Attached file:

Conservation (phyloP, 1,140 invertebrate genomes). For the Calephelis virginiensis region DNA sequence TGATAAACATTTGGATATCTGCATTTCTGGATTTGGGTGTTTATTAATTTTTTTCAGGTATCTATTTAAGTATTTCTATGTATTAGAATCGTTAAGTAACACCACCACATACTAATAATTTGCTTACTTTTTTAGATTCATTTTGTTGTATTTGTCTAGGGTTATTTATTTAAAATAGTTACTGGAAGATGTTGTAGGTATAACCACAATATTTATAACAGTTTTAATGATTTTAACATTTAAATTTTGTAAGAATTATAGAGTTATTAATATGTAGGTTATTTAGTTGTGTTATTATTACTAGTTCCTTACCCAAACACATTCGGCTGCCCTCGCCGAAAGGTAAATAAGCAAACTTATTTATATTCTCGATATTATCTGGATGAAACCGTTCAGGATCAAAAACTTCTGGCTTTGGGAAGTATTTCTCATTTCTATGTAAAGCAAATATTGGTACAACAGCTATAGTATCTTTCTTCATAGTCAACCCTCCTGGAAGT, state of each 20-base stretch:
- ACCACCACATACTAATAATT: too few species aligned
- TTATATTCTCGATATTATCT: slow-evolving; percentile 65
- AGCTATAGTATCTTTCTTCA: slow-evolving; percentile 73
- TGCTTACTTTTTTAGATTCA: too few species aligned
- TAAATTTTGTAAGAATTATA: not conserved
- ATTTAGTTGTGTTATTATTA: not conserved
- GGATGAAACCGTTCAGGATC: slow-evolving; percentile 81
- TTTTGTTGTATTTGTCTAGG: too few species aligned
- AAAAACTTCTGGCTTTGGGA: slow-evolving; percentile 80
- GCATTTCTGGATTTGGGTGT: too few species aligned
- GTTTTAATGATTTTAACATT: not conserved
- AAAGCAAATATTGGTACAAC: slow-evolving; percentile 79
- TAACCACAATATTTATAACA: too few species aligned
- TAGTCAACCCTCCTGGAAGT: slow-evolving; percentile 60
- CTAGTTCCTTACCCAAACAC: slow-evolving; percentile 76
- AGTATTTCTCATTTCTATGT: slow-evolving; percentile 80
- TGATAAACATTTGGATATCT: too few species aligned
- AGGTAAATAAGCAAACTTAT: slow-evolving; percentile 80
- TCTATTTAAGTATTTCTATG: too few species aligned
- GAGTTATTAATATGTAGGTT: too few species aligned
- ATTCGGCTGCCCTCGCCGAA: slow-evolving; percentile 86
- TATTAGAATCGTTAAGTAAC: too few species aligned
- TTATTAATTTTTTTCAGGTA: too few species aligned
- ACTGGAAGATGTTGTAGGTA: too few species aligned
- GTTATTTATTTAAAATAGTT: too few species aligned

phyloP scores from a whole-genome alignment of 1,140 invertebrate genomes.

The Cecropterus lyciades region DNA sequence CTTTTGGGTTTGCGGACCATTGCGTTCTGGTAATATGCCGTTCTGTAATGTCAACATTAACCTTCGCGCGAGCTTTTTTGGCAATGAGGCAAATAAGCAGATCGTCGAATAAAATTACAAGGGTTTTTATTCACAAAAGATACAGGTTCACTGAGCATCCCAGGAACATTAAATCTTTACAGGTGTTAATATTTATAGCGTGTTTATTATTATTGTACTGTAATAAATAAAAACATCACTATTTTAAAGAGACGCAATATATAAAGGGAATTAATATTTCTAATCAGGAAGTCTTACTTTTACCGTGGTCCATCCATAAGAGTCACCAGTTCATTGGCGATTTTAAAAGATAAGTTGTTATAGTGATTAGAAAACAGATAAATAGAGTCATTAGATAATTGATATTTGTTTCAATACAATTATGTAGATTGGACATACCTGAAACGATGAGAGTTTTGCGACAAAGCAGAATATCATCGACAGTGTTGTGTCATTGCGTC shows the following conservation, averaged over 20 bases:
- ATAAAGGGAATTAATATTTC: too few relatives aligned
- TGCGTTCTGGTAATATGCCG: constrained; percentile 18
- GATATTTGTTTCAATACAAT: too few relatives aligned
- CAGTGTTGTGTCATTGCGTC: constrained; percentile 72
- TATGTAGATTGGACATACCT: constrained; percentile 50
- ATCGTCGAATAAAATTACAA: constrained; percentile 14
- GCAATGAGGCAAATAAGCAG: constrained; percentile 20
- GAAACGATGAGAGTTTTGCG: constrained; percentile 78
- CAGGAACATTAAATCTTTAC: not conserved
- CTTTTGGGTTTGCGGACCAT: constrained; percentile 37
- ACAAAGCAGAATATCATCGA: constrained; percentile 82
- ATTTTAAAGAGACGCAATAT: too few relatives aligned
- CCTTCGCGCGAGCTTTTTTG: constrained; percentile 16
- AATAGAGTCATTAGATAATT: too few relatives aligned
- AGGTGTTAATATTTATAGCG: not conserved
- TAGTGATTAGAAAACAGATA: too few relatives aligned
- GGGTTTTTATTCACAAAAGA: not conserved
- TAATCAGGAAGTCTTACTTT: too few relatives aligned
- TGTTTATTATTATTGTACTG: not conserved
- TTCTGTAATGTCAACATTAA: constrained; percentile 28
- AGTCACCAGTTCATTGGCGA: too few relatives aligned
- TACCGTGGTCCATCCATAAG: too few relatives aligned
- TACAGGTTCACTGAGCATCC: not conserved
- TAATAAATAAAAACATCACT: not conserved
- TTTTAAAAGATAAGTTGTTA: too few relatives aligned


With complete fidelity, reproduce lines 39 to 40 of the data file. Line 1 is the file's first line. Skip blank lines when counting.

- ACAAAGCAGAATATCATCGA: constrained; percentile 82
- ATTTTAAAGAGACGCAATAT: too few relatives aligned